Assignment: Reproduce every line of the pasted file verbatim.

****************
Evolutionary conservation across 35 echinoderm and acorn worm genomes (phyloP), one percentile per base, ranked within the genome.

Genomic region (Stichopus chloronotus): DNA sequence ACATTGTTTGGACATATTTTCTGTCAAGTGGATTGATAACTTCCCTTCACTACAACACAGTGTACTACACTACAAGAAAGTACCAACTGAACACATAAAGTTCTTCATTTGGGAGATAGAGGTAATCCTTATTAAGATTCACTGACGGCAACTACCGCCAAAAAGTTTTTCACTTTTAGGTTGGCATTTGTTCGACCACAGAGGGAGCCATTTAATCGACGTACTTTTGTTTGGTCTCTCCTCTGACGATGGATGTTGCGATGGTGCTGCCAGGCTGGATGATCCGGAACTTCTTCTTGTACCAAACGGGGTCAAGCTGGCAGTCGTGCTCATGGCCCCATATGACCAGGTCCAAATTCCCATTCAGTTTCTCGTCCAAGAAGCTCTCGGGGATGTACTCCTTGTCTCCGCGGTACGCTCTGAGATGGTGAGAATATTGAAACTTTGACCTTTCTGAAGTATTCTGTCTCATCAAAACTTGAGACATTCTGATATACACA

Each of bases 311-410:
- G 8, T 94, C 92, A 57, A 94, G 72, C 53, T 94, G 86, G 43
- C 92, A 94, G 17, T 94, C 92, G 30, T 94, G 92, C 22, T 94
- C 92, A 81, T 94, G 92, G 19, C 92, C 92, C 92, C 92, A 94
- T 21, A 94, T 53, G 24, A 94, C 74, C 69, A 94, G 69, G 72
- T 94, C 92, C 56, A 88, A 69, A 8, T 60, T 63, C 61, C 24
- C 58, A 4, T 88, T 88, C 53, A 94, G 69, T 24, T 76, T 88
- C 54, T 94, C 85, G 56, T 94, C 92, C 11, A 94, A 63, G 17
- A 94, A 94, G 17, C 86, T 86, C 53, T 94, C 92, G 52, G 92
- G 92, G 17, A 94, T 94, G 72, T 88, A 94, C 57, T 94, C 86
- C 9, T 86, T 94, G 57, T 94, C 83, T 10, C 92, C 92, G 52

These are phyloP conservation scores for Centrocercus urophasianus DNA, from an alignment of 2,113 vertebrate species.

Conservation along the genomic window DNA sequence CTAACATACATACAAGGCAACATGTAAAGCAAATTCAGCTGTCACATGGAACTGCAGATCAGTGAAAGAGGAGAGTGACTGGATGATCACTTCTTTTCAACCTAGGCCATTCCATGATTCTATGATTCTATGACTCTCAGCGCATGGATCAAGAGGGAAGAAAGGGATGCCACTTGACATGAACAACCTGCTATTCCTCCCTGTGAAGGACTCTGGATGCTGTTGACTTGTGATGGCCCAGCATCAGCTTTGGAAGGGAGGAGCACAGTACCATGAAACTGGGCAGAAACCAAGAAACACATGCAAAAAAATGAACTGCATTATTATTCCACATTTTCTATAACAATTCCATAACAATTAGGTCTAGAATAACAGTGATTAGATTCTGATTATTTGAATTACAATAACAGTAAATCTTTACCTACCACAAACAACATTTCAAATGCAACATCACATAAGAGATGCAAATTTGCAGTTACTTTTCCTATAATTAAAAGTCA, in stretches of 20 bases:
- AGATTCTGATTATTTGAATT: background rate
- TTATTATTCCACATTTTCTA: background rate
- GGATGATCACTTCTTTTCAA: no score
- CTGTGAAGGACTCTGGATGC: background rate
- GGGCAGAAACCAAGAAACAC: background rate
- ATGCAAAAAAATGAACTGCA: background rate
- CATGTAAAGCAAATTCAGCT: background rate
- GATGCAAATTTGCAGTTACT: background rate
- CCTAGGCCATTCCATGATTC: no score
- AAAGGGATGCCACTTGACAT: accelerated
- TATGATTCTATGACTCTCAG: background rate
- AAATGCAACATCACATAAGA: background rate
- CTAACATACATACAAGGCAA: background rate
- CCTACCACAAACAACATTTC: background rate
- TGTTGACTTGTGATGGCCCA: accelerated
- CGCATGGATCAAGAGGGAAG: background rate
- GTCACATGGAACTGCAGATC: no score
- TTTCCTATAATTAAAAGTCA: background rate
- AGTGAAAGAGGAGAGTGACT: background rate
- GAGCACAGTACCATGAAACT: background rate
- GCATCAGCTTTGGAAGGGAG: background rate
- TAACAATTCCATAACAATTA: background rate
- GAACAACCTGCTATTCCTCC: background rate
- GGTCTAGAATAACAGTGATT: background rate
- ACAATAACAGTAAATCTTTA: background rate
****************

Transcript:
Evolutionary conservation across 35 echinoderm and acorn worm genomes (phyloP), one percentile per base, ranked within the genome.

Genomic region (Stichopus chloronotus): DNA sequence ACATTGTTTGGACATATTTTCTGTCAAGTGGATTGATAACTTCCCTTCACTACAACACAGTGTACTACACTACAAGAAAGTACCAACTGAACACATAAAGTTCTTCATTTGGGAGATAGAGGTAATCCTTATTAAGATTCACTGACGGCAACTACCGCCAAAAAGTTTTTCACTTTTAGGTTGGCATTTGTTCGACCACAGAGGGAGCCATTTAATCGACGTACTTTTGTTTGGTCTCTCCTCTGACGATGGATGTTGCGATGGTGCTGCCAGGCTGGATGATCCGGAACTTCTTCTTGTACCAAACGGGGTCAAGCTGGCAGTCGTGCTCATGGCCCCATATGACCAGGTCCAAATTCCCATTCAGTTTCTCGTCCAAGAAGCTCTCGGGGATGTACTCCTTGTCTCCGCGGTACGCTCTGAGATGGTGAGAATATTGAAACTTTGACCTTTCTGAAGTATTCTGTCTCATCAAAACTTGAGACATTCTGATATACACA

Each of bases 311-410:
- G 8, T 94, C 92, A 57, A 94, G 72, C 53, T 94, G 86, G 43
- C 92, A 94, G 17, T 94, C 92, G 30, T 94, G 92, C 22, T 94
- C 92, A 81, T 94, G 92, G 19, C 92, C 92, C 92, C 92, A 94
- T 21, A 94, T 53, G 24, A 94, C 74, C 69, A 94, G 69, G 72
- T 94, C 92, C 56, A 88, A 69, A 8, T 60, T 63, C 61, C 24
- C 58, A 4, T 88, T 88, C 53, A 94, G 69, T 24, T 76, T 88
- C 54, T 94, C 85, G 56, T 94, C 92, C 11, A 94, A 63, G 17
- A 94, A 94, G 17, C 86, T 86, C 53, T 94, C 92, G 52, G 92
- G 92, G 17, A 94, T 94, G 72, T 88, A 94, C 57, T 94, C 86
- C 9, T 86, T 94, G 57, T 94, C 83, T 10, C 92, C 92, G 52

These are phyloP conservation scores for Centrocercus urophasianus DNA, from an alignment of 2,113 vertebrate species.

Conservation along the genomic window DNA sequence CTAACATACATACAAGGCAACATGTAAAGCAAATTCAGCTGTCACATGGAACTGCAGATCAGTGAAAGAGGAGAGTGACTGGATGATCACTTCTTTTCAACCTAGGCCATTCCATGATTCTATGATTCTATGACTCTCAGCGCATGGATCAAGAGGGAAGAAAGGGATGCCACTTGACATGAACAACCTGCTATTCCTCCCTGTGAAGGACTCTGGATGCTGTTGACTTGTGATGGCCCAGCATCAGCTTTGGAAGGGAGGAGCACAGTACCATGAAACTGGGCAGAAACCAAGAAACACATGCAAAAAAATGAACTGCATTATTATTCCACATTTTCTATAACAATTCCATAACAATTAGGTCTAGAATAACAGTGATTAGATTCTGATTATTTGAATTACAATAACAGTAAATCTTTACCTACCACAAACAACATTTCAAATGCAACATCACATAAGAGATGCAAATTTGCAGTTACTTTTCCTATAATTAAAAGTCA, in stretches of 20 bases:
- AGATTCTGATTATTTGAATT: background rate
- TTATTATTCCACATTTTCTA: background rate
- GGATGATCACTTCTTTTCAA: no score
- CTGTGAAGGACTCTGGATGC: background rate
- GGGCAGAAACCAAGAAACAC: background rate
- ATGCAAAAAAATGAACTGCA: background rate
- CATGTAAAGCAAATTCAGCT: background rate
- GATGCAAATTTGCAGTTACT: background rate
- CCTAGGCCATTCCATGATTC: no score
- AAAGGGATGCCACTTGACAT: accelerated
- TATGATTCTATGACTCTCAG: background rate
- AAATGCAACATCACATAAGA: background rate
- CTAACATACATACAAGGCAA: background rate
- CCTACCACAAACAACATTTC: background rate
- TGTTGACTTGTGATGGCCCA: accelerated
- CGCATGGATCAAGAGGGAAG: background rate
- GTCACATGGAACTGCAGATC: no score
- TTTCCTATAATTAAAAGTCA: background rate
- AGTGAAAGAGGAGAGTGACT: background rate
- GAGCACAGTACCATGAAACT: background rate
- GCATCAGCTTTGGAAGGGAG: background rate
- TAACAATTCCATAACAATTA: background rate
- GAACAACCTGCTATTCCTCC: background rate
- GGTCTAGAATAACAGTGATT: background rate
- ACAATAACAGTAAATCTTTA: background rate